This represents a reversal of the majority on the appeals benches when Obama took office, and it was accelerated by the Senate’s changing its rules last year to eliminate the filibuster as a procedural weapon to fight confirmation of most judges. The article says the judicial appointments stand to affect Americans in many ways for many years, and stand out given gridlock in Congress on other fronts.
At the same time, Republicans have begun raising the issue of judicial selection as they campaign to try to wrest control of the Senate away from Democrats, the article says. Political battling over judicial nominations also caught attention in these other recent media reports: Read moreNo comments
It is time for citizens who are concerned about protecting fair and impartial courts to stand up and denounce “vile smears” and other attacks on the courts, a Lambda Legal official warns in a column for SDGLN.com (San Diego Gay and Lesbian News).
The column by Eric Lesh, fair courts project manager for Lambda Legal, is headlined, “The despicable antigay attack on Arkansas’ courts.” Lesh criticizes a resolution by the Arkansas Legislative Council, submitted to the state Supreme Court, accusing a trial court judge of failing to uphold the state Constitution when he declared unconstitutional a state ban on marriage for same-sex couples (see Gavel Grab for more).
“Attacks on our courts are outrageous and put our system of justice at risk, but we do not have to resign ourselves to the ‘new normal’ of a politicized judicial branch,” Lesh writes. Lambda Legal is a Justice at Stake partner organization. Read moreNo comments
A report by Justice at Stake and the Brennan Center for Justice, two nonpartisan reform organizations, about judicial election spending so far in 2014 grabbed national exposure when it was carried by Legal Newsline.
Already this year, more than $3.1 million has been spent on TV ads in state supreme court primaries and off-cycle elections, the groups said last week. Three states with off-cycle elections (Tennessee, Idaho, and Arkansas) saw greater spending than in their prior election cycles, while North Carolina saw record spending in its primary (more than $1.3 million).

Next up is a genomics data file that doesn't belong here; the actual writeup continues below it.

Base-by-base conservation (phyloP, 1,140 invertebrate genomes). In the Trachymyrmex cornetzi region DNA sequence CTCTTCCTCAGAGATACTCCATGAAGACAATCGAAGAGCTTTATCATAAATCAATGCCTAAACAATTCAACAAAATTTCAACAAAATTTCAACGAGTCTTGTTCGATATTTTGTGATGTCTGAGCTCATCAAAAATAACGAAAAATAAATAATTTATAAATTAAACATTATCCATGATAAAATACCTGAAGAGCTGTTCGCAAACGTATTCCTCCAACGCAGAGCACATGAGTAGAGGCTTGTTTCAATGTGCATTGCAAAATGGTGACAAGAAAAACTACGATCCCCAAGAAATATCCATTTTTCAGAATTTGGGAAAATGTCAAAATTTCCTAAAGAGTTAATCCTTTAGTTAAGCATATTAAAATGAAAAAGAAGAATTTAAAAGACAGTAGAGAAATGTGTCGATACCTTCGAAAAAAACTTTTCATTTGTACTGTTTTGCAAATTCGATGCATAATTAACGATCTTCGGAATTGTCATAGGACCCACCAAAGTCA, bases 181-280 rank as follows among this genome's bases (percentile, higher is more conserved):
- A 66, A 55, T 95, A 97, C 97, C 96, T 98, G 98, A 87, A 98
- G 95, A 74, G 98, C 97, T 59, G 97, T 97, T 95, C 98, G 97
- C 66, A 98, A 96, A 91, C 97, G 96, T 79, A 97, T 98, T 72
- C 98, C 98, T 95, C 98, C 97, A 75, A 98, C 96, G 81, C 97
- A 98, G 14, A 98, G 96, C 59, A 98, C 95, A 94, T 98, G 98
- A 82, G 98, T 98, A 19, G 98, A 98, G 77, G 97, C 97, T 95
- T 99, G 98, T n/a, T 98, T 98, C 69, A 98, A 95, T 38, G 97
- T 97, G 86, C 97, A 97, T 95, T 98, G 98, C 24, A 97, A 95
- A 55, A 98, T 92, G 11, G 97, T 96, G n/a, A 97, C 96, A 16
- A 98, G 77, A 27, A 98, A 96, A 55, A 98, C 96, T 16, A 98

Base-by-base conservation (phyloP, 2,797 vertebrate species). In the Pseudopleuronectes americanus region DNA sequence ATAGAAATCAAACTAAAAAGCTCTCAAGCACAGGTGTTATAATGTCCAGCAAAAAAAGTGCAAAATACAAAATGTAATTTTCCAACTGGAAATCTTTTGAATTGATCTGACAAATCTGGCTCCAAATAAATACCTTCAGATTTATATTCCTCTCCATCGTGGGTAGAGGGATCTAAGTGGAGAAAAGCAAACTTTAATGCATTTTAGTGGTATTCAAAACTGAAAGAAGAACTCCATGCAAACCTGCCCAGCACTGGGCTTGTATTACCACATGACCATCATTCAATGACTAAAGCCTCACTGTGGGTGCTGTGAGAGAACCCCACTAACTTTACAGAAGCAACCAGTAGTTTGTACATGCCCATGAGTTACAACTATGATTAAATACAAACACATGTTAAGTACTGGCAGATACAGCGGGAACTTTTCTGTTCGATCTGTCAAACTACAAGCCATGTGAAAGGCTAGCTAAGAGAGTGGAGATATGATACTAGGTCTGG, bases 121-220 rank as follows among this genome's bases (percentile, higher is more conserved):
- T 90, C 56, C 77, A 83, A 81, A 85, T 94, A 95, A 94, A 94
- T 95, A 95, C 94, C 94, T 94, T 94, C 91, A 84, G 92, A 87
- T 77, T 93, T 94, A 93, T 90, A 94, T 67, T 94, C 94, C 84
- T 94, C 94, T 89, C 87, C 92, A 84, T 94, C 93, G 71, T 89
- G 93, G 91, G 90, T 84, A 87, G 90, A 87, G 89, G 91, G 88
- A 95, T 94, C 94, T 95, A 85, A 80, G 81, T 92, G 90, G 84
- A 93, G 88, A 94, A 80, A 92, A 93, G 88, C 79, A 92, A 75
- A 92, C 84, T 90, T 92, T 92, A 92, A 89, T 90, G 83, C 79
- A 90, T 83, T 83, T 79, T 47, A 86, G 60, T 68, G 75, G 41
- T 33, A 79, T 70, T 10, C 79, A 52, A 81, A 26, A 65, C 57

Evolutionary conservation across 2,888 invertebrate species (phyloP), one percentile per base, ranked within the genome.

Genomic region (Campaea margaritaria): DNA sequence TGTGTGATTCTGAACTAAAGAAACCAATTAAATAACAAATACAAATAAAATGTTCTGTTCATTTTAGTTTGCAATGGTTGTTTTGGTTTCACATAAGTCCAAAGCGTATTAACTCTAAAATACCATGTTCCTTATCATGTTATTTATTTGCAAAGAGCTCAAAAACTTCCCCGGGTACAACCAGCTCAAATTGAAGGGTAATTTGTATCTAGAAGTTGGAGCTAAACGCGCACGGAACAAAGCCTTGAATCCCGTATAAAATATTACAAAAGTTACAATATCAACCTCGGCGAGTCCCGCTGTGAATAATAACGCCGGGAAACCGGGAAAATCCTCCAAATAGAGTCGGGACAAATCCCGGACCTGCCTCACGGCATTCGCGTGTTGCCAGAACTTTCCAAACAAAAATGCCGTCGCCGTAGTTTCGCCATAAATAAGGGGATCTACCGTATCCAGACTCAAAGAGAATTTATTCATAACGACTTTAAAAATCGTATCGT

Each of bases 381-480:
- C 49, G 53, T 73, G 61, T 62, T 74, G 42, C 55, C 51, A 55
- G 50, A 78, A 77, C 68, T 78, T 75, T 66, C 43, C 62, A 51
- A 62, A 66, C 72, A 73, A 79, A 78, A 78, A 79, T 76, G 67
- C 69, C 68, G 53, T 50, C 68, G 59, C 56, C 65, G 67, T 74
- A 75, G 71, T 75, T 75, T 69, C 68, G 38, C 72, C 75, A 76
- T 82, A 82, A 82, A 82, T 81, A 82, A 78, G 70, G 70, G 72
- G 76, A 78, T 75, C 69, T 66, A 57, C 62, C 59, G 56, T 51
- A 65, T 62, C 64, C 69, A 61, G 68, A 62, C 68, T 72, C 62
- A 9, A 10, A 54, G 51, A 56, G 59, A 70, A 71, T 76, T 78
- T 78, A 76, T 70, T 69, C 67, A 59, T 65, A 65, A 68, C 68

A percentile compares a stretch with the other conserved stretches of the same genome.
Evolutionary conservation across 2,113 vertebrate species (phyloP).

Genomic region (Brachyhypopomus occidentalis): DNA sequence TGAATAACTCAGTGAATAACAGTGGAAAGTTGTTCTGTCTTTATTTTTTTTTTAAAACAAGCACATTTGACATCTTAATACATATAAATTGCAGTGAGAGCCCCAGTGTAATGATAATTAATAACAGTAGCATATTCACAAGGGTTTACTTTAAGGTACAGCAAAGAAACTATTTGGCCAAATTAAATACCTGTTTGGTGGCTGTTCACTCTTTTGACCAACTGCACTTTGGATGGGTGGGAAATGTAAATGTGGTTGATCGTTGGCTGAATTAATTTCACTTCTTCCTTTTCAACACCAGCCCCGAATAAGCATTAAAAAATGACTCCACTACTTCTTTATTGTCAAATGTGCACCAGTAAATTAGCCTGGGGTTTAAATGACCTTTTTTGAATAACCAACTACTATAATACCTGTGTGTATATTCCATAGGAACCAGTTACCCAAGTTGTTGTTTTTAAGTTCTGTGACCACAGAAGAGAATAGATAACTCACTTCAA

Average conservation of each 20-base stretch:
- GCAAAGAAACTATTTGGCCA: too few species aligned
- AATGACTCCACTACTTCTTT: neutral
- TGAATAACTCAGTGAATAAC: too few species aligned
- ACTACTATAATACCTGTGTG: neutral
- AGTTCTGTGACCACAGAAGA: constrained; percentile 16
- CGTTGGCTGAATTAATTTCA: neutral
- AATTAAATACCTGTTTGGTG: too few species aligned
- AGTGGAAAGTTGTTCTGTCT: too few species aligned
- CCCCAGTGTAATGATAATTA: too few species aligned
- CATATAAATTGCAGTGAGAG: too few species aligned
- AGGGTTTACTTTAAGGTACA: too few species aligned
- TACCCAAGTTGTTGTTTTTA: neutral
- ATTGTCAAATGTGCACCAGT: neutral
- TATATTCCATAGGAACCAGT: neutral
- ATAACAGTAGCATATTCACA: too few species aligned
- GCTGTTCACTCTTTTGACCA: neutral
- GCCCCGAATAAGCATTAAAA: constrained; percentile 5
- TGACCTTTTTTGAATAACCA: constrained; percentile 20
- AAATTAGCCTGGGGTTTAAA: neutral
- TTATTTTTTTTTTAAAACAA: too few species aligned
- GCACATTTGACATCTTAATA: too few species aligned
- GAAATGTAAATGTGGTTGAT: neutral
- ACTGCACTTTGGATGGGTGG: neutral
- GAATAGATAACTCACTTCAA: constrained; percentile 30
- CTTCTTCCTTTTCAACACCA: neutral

In November, contested elections will be held for supreme courts in eight states and retention (up-or-down) elections will be held in 14 states. Legal Newsline is owned by the U.S. Chamber Institute for Legal Reform. The Brennan Center is a JAS partner organization.No comments
Arizona marks the 40th anniversary this year of its adoption of merit selection for choosing appellate judges and Superior Court judges in its largest counties. In an Arizona Republic op-ed, Chief Justice Scott Bales says the system has “allowed Arizona’s judiciary to earn a national reputation for fairness, efficiency and innovation.”
The Chief Justice’s op-ed is largely explanatory about how merit selection works to seat well-qualified judges, and about the Judicial Performance Review system, established by voters in 1992, to which all merit-selected judges are subject. Justice Bales also writes of high regard nationally and in the state for Arizona’s system: Read moreNo comments
In these other dispatches about fair and impartial courts:
- The Washington Supreme Court said the legislature has failed to fully fund public education as required by a 2012 court order, and it found the legislature in contempt of court, according to a Q13 Fox report.
- When the U.S. Senate killed last week a constitutional amendment to reverse Citizens United, it marked the partisan-driven death of a proposal to “take Big Money out of politics,” James Gaines wrote in a Reuters opinion.
- Delaware Gov. Jack Markell is preparing to nominate a new state Supreme Court justice based on a list of four finalists recommended to him by a judicial nominating commission, the News Journal reported.